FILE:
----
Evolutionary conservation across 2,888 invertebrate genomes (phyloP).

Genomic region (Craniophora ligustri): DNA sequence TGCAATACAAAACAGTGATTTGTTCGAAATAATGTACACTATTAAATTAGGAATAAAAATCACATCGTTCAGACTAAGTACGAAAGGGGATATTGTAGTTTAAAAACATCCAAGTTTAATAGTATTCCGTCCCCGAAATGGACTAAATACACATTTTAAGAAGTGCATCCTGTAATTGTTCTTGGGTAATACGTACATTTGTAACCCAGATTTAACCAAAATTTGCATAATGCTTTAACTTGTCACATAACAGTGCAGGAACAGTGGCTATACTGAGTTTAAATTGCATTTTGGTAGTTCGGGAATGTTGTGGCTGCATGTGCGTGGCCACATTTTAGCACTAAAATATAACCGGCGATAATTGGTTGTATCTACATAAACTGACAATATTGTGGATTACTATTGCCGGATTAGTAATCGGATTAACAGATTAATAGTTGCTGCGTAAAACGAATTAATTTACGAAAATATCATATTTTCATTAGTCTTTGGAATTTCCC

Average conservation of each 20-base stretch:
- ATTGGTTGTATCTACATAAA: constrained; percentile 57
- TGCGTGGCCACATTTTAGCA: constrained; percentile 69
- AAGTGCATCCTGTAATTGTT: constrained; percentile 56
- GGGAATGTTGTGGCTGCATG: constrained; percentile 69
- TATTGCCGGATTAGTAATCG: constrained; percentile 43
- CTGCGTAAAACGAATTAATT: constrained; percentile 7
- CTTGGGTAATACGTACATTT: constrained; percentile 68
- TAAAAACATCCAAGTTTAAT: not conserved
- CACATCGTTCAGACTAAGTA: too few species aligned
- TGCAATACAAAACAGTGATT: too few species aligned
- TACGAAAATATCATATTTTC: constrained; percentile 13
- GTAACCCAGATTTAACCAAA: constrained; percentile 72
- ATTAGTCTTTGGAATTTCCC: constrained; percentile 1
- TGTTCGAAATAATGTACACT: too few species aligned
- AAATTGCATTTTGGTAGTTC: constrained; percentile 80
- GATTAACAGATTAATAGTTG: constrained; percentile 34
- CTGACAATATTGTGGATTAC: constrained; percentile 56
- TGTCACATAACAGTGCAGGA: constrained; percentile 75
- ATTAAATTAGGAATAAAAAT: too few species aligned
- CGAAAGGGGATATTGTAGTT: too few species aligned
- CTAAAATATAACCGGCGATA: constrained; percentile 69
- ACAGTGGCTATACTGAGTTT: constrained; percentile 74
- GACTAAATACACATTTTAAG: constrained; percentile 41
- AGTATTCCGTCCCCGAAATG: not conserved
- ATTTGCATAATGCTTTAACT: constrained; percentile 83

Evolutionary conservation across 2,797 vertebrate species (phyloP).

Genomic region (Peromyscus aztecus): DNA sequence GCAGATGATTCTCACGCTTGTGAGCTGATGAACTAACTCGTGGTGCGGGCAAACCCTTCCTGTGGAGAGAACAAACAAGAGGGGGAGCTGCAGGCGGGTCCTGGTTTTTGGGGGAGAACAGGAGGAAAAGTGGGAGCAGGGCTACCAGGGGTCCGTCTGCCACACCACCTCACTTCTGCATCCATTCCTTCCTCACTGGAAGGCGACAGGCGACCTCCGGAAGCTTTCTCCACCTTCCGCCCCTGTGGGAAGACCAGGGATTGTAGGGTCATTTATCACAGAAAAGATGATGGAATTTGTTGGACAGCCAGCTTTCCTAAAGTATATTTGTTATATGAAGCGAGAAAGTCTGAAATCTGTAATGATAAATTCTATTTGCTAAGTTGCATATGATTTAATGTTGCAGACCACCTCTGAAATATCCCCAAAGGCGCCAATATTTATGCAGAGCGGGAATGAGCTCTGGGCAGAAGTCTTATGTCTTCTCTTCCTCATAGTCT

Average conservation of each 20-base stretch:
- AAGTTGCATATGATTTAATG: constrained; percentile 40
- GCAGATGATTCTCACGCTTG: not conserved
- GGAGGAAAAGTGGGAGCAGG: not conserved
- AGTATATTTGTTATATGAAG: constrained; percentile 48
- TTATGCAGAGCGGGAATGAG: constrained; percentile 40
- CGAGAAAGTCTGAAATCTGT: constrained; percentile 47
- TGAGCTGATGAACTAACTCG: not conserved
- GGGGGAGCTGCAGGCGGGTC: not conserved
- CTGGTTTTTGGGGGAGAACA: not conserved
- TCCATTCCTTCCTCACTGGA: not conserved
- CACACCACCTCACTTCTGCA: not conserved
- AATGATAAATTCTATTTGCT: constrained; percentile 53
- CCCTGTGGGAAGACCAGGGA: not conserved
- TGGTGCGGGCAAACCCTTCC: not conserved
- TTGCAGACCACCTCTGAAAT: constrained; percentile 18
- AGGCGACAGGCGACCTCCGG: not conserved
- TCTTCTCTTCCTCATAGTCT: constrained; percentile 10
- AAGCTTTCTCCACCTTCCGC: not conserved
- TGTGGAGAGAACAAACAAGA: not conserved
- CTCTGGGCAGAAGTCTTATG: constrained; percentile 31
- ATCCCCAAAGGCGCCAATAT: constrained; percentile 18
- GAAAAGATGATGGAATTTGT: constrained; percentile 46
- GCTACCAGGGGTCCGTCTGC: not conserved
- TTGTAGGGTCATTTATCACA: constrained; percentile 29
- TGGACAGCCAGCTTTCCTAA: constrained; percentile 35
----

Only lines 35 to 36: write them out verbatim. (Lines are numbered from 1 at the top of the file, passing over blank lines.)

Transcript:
- AGTATATTTGTTATATGAAG: constrained; percentile 48
- TTATGCAGAGCGGGAATGAG: constrained; percentile 40